Heterotopia Composer Lainey Schooltree on Captain Phil's Planet

THURSDAY, MARCH 30, 2017
3:00 PM - 5:00 PM EDT

Tune in to Captain Phil's Planet this Thursday for an aural journey through the world of PROG music. In the 4:00 PM hour, there will be an exclusive interview with Lainey Schooltree. She is the composer of the new Prog Rock Opera, Heterotopia, which will have its first public performance at Oberon in Cambridge, Massachusetts, on March 31, at 9:00 PM.

Mr. X presents...Radiothon/Women's History Month Special: Tomeka Reid Interview

TUESDAY, MARCH 28, 2017
2:00 PM - 4:00 PM EDT

Tune in to Mr.X presents...for a special Radiothon and Women's History Month special featuring Tomeka Reid, which will include an interview.

For more information about Tomeka Reid, please visit her website: http://www.tomekareid.net/

The Business of Healthcare With Habanero: Those Dirty Rats at Aetna

By Habanero

So many people like to talk about what a disaster the ACA (aka ObamaCare) was, however, it seems that people forget a few key points.  First, it wasn’t implemented as designed.  There were many detrimental compromises included and many partisan roadblocks thrown up. 

And it seems that many people have also forgotten that the insurance companies are for-profit entities, responsible not to the ACA, not to their providers, not to patients.  They are beholden to their shareholders.  All the other stuff – laws to follow, people to satisfy, all come as side dishes to the primary objective – profit.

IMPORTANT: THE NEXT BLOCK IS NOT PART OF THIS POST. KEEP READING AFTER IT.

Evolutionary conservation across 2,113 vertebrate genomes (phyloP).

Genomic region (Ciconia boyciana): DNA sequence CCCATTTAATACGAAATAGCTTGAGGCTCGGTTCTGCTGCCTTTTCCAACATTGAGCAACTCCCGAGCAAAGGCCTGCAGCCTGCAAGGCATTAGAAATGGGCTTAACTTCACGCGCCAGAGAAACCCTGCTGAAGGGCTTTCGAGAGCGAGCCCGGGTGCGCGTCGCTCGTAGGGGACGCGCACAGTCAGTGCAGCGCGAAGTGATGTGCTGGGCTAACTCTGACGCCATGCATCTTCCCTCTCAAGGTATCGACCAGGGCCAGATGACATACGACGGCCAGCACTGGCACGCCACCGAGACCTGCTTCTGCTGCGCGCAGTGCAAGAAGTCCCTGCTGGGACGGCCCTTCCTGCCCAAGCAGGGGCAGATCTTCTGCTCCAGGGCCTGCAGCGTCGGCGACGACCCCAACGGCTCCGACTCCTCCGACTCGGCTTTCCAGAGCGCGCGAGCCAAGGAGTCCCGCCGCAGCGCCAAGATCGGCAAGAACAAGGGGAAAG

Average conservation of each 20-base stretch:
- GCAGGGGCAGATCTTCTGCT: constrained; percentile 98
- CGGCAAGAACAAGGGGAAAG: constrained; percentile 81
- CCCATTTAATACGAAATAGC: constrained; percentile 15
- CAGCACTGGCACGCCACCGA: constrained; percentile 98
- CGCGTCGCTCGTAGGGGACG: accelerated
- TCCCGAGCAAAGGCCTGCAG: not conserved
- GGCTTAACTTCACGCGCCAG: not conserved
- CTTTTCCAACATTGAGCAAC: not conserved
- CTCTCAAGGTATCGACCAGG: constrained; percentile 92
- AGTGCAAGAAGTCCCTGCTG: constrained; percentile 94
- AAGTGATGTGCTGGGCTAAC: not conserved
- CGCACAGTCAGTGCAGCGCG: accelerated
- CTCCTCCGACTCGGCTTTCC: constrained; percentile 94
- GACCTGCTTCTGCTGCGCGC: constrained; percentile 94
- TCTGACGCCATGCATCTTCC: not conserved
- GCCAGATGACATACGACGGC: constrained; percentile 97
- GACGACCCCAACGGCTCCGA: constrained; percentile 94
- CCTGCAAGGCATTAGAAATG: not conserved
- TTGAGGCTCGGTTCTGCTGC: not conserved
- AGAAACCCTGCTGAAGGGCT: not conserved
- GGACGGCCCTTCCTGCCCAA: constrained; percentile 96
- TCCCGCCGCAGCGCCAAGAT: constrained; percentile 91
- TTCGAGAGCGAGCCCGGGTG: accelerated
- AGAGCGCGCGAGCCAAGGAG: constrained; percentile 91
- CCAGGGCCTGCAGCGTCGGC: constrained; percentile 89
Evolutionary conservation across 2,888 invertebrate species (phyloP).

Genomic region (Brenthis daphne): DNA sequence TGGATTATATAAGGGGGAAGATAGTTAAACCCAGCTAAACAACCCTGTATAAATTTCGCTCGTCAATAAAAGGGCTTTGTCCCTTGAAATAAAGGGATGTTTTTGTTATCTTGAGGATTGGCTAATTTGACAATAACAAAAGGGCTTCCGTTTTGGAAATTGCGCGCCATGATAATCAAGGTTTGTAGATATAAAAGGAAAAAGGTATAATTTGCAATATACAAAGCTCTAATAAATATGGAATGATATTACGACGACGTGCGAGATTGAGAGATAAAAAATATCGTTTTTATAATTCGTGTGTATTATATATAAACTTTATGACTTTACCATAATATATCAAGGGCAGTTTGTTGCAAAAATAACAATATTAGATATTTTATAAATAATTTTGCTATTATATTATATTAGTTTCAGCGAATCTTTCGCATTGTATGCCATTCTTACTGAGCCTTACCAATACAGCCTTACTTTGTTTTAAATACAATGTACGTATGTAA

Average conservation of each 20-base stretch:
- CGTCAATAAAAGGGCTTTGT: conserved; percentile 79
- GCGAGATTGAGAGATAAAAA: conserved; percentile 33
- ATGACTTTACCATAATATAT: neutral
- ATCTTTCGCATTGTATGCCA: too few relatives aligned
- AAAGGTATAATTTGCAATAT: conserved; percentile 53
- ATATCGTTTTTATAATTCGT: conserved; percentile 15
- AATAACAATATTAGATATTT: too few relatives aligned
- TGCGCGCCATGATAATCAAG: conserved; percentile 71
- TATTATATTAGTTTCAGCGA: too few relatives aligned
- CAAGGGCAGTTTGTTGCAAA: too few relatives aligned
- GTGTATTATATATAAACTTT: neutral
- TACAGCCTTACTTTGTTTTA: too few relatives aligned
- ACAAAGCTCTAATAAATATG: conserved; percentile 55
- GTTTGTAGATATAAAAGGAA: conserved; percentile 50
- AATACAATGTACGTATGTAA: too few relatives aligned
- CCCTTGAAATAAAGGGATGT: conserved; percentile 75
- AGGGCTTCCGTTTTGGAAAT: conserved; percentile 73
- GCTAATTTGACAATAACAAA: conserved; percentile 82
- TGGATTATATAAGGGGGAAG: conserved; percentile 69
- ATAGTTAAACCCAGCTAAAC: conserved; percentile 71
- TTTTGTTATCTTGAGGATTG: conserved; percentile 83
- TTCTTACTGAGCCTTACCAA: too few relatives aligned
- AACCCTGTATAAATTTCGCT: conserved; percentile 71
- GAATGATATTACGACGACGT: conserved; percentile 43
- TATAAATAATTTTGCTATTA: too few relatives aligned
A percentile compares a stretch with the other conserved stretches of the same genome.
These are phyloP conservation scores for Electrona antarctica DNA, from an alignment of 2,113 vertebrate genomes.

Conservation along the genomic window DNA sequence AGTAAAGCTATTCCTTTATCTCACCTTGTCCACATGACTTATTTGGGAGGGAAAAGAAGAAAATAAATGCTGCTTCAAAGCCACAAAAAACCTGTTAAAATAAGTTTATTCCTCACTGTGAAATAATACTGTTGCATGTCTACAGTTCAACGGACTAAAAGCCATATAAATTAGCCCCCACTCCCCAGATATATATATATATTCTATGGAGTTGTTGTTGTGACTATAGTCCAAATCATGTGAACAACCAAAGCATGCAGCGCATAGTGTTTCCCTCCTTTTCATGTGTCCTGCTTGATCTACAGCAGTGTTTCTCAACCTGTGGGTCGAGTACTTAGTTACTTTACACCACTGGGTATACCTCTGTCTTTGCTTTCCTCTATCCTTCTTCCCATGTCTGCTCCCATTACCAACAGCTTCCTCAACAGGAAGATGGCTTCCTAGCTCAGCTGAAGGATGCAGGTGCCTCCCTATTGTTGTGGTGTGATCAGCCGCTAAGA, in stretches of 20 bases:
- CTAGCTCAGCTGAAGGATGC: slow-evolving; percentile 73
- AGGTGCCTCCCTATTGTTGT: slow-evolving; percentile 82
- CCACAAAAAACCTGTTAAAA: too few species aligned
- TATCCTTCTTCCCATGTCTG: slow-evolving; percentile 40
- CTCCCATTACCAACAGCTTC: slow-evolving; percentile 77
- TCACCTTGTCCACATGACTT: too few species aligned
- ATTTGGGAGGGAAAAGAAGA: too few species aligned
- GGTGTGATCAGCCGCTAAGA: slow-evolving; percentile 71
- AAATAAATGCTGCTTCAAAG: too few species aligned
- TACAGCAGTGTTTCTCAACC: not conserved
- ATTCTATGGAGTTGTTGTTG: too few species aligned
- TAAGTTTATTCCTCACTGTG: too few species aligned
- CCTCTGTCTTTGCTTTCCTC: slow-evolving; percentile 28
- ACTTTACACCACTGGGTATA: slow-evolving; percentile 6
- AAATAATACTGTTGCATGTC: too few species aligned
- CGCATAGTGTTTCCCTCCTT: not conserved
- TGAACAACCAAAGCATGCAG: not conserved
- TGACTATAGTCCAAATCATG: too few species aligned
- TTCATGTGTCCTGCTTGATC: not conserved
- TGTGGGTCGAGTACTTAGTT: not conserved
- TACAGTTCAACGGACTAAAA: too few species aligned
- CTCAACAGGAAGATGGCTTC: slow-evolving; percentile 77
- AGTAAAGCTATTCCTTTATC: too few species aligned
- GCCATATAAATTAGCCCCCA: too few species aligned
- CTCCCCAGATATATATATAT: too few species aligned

Aetna recently made a controversial decision that put profit before patient care, though few were able to hear about it in a news media so enthralled with the new president.  These stories show just how important profit is to the insurance industry. 

The stories:

“How Aetna frittered away $1.8 billion on a merger destined to fail”.  http://www.latimes.com/business/hiltzik/la-fi-hiltzik-aetna-merger-20170214-story.html

“U.S. judge finds that Aetna deceived the public about its reasons for quitting Obamacare” http://www.latimes.com/business/hiltzik/la-fi-hiltzik-aetna-merger-20170214-story.html

You can read them yourself, but the Cliff Notes version is this:

Aetna is a powerful force in the health insurance market and has been for decades.  Many people on the east coast are likely familiar with the name.  Humana is another giant, with more of a southern and western presence.  In the modern spirit of “bigger is better,” these two behemoths had been working on a merger.  Of course, they touted this as a benefit to consumers, although you know they wouldn’t be doing it if it wasn’t truly a benefit to themselves.

But the Justice Department was concerned about this merger and the impact it would have on costs and competition.

Aetna pulled a super sneaky stunt and got caught. 

It turns out Aetna had threatened the Justice Department that if the merger wasn’t approved, the company would pull out of the Affordable Care Act (ACA).  This is a big deal because Aetna is such a big player, and the ACA was still in the fragile early years of a new program. 

Well, the Justice Department was not going to be bullied.  They opposed the merger.

After Aetna had pulled out of the ACA, Justice did some investigation of their own and learned that there were so many deceitful actions by Aetna that the presiding judge cited malfeasance. 

This was an expensive strong arm tactic that backfired on the insurer.  I would expect the shareholders to be pretty unhappy about the whole incident.

The Business of Healthcare With Habanero airs alternating Fridays at 1:30 pm